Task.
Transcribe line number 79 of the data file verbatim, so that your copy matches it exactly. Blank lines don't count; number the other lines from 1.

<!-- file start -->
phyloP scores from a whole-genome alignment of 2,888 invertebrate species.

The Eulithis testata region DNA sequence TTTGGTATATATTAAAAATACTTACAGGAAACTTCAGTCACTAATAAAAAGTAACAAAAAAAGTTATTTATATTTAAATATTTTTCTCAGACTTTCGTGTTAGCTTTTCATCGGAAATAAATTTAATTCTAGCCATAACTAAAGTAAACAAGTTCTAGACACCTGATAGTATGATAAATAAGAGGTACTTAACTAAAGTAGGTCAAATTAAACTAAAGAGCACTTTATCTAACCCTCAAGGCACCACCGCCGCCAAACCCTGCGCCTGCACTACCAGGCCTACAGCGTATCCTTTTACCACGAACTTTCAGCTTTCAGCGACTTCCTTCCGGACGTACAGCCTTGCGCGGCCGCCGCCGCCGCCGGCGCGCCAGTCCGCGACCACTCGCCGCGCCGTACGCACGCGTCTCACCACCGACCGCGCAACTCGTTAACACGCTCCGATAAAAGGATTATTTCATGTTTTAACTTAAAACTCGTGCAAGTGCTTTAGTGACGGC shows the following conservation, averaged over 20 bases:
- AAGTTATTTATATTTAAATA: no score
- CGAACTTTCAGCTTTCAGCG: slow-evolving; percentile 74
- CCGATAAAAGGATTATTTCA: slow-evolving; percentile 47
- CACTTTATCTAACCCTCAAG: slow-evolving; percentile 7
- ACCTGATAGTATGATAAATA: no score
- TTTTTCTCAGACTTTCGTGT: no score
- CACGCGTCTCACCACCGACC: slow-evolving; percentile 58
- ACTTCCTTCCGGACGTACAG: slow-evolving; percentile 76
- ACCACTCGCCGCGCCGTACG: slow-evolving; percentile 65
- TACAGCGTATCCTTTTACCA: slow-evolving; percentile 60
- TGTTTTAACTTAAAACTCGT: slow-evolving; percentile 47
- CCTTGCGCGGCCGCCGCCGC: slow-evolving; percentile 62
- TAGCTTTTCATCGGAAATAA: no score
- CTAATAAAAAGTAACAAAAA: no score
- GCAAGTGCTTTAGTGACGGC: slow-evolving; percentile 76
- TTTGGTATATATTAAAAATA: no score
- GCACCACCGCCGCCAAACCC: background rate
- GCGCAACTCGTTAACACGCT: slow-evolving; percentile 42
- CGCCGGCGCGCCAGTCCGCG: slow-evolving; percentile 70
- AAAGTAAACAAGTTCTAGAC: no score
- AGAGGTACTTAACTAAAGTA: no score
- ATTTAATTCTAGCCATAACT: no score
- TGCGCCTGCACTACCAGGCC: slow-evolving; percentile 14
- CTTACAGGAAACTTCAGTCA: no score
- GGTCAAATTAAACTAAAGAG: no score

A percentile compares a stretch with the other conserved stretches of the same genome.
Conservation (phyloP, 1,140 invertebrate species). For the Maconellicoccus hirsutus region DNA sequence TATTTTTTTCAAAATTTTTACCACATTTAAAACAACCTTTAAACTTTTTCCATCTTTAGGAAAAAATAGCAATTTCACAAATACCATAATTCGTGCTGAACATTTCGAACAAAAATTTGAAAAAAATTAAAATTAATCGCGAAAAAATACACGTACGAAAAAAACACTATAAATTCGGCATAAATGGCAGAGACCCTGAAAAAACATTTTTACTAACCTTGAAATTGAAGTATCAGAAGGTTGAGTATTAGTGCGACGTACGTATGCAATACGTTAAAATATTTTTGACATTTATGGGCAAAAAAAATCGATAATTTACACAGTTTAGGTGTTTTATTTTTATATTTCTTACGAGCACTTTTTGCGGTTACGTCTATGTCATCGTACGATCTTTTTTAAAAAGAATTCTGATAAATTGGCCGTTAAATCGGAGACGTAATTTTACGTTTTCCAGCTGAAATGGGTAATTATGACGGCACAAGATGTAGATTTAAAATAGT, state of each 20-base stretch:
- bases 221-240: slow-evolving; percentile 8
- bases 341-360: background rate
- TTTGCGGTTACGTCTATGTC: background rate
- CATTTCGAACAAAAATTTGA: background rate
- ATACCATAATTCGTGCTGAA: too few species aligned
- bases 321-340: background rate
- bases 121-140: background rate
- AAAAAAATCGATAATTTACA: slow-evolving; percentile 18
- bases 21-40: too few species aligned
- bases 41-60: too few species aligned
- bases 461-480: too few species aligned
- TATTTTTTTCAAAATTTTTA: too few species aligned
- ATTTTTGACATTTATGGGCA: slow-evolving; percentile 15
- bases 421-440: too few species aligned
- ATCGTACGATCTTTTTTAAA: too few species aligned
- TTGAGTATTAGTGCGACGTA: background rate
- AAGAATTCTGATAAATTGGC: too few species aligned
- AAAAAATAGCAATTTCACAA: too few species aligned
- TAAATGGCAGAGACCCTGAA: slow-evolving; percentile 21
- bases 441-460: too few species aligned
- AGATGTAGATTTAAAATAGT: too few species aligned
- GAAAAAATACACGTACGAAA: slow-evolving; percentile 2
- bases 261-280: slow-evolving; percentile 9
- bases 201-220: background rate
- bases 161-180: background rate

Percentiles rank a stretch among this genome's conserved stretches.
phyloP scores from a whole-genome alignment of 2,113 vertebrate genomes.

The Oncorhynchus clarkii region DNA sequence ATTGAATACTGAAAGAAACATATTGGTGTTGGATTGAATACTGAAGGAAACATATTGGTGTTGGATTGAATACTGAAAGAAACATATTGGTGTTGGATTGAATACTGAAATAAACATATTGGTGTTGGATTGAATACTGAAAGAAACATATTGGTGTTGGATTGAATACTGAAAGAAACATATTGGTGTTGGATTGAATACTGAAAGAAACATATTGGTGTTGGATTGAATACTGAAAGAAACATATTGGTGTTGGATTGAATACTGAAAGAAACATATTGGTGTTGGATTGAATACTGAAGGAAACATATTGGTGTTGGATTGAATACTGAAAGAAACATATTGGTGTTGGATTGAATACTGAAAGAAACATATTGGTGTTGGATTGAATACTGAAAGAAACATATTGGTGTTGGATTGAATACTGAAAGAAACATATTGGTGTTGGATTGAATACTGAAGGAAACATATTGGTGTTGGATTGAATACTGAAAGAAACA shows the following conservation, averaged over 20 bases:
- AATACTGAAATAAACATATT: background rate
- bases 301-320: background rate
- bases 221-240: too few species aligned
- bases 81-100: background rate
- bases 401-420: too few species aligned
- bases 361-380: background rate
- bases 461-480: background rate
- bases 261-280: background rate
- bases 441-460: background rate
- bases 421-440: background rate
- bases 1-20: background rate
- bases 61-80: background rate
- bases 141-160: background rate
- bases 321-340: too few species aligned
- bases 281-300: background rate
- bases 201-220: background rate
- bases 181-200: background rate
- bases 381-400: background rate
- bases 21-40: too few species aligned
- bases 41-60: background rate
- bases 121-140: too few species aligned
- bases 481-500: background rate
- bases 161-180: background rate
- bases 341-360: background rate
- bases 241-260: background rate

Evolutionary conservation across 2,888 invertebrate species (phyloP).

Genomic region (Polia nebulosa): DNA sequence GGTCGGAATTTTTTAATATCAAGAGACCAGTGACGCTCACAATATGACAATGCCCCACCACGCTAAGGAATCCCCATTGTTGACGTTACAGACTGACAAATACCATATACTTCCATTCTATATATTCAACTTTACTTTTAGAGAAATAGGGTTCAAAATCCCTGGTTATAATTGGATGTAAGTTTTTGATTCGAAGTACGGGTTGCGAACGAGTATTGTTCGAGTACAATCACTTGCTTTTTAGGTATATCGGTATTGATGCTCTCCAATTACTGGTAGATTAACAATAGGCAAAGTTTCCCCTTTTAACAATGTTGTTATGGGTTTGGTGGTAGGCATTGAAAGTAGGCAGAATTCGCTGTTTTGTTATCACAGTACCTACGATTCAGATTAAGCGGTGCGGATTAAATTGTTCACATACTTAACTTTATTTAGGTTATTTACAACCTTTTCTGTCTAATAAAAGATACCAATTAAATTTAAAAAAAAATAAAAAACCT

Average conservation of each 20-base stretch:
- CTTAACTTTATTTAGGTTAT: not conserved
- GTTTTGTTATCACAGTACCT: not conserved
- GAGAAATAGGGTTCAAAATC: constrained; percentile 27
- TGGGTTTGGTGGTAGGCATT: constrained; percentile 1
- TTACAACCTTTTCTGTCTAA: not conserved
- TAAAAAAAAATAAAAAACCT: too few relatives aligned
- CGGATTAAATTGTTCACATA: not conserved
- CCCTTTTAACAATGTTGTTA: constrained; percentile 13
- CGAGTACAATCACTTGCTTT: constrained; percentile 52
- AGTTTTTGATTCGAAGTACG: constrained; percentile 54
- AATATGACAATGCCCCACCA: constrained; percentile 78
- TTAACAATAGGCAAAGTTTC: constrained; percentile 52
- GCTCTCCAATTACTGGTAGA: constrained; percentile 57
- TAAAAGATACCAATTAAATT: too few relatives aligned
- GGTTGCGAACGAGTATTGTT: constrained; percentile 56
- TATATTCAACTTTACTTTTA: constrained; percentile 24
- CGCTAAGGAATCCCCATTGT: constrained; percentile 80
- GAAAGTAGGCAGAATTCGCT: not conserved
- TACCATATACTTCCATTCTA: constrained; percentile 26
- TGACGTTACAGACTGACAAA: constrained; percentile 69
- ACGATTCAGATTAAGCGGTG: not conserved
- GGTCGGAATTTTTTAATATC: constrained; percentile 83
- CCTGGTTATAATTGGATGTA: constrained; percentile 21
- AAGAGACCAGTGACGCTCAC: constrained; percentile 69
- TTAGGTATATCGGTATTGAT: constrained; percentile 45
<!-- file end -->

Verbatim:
- bases 481-500: background rate